Irate 8

Brittany Bibb (right) and Ashley Nkadi (left), two leaders of the Irate8

When Ray Tensing, a University of Cincinnati police officer patrolling just off campus, murdered Samuel DuBose during a traffic stop last July (something which I’ve written about at length here), UC found itself, briefly, at the center of the nation’s seemingly endless torrent of police violence. Murders by police continue across the country at a rate that is hard to track—most recently in Louisiana, where two officers have been arrested for shooting a six-year-old boy. But even as we try to process all the new violence, it’s important, especially in our amnesia-ridden news cycle, that we also return, stay focused, and we look at what happens in the aftermath of these killings and other acts of violence. In Cincinnati, some real change is happening.

Two University of Cincinnati students leading that change—Ashley Nkadi and Brittany Bibb—are busy. When I met them on the fourth floor of the University of Cincinnati’s Tangemen Center, they were wrapping up a meeting with two representatives from another student group. On the table for discussion were budgets, plans for research, and some slight disagreements about how to proceed. After our interview, they stayed in the conference room, determined to continue working. What else would they be doing on a Friday night?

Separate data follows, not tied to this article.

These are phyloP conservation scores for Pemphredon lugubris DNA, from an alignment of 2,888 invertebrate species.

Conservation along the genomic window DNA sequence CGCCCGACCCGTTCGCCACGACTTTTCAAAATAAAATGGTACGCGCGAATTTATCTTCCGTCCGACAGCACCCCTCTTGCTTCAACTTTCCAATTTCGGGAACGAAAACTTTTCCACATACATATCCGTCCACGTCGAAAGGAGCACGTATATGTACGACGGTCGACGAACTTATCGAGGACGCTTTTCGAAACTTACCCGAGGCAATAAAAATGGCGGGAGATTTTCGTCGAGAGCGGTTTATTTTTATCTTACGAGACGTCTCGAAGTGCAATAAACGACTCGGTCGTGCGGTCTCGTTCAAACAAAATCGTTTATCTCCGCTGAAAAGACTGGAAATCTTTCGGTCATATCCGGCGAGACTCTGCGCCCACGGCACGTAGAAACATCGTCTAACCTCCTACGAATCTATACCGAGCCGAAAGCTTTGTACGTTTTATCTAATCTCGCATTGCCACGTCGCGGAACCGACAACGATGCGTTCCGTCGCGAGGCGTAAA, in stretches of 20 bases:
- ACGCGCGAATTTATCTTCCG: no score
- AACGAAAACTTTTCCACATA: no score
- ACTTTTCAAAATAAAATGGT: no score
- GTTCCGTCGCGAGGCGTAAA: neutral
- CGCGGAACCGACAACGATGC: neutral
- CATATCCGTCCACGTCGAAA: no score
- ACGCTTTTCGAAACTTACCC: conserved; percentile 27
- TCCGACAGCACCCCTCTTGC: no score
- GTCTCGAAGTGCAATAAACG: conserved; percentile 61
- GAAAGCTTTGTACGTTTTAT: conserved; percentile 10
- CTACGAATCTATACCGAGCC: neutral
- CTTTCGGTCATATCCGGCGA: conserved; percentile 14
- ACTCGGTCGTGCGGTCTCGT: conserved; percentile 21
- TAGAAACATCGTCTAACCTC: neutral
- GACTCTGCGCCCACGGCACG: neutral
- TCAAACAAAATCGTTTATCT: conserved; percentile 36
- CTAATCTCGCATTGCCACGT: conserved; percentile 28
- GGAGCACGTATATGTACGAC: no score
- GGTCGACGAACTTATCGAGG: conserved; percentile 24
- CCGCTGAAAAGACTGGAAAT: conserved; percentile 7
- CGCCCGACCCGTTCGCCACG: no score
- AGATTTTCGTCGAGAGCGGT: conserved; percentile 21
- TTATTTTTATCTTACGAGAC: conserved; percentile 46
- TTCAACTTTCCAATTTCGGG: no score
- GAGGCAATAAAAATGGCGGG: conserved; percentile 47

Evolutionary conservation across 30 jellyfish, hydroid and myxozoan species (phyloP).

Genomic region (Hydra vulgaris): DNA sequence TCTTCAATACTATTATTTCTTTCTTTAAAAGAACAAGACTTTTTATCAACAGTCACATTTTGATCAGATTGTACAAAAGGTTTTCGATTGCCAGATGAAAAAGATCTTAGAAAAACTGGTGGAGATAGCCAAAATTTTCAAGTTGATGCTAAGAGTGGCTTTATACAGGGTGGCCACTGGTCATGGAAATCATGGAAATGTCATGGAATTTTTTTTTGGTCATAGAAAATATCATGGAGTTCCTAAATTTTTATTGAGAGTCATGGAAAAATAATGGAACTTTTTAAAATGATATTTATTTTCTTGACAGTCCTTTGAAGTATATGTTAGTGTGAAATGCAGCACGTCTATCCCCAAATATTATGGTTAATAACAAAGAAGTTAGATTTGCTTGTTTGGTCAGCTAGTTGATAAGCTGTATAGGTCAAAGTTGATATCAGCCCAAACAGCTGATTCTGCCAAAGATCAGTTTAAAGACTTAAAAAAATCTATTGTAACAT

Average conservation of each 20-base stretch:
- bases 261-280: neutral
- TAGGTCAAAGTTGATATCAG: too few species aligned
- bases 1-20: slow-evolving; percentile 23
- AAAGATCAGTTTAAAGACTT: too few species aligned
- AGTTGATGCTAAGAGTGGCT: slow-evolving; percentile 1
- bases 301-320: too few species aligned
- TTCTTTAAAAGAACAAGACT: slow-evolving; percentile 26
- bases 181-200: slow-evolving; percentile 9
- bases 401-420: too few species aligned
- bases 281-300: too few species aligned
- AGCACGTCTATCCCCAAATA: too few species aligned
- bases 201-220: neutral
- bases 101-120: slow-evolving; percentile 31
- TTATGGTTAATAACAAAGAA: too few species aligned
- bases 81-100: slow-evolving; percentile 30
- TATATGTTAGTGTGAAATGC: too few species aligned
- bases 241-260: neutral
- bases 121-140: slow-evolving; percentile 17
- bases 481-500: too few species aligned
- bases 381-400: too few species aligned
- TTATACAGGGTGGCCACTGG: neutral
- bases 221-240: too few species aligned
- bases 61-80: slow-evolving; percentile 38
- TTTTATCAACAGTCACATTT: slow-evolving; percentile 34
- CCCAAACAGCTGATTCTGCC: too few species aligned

Nkadi and Bibb lead a group—a movement—called the Irate8, named to call attention to the fact that black students make up only eight percent of the university’s student population. Nkadi and Bibb are both seniors at the University of Cincinnati. Nkadi is majoring in neuroscience and plans to go to medical school. Bibb majors in marketing and is clearly putting some of her skills to use in spreading the group’s message. Right now, they’re stressed, they’re worried about their safety, and their hopeful.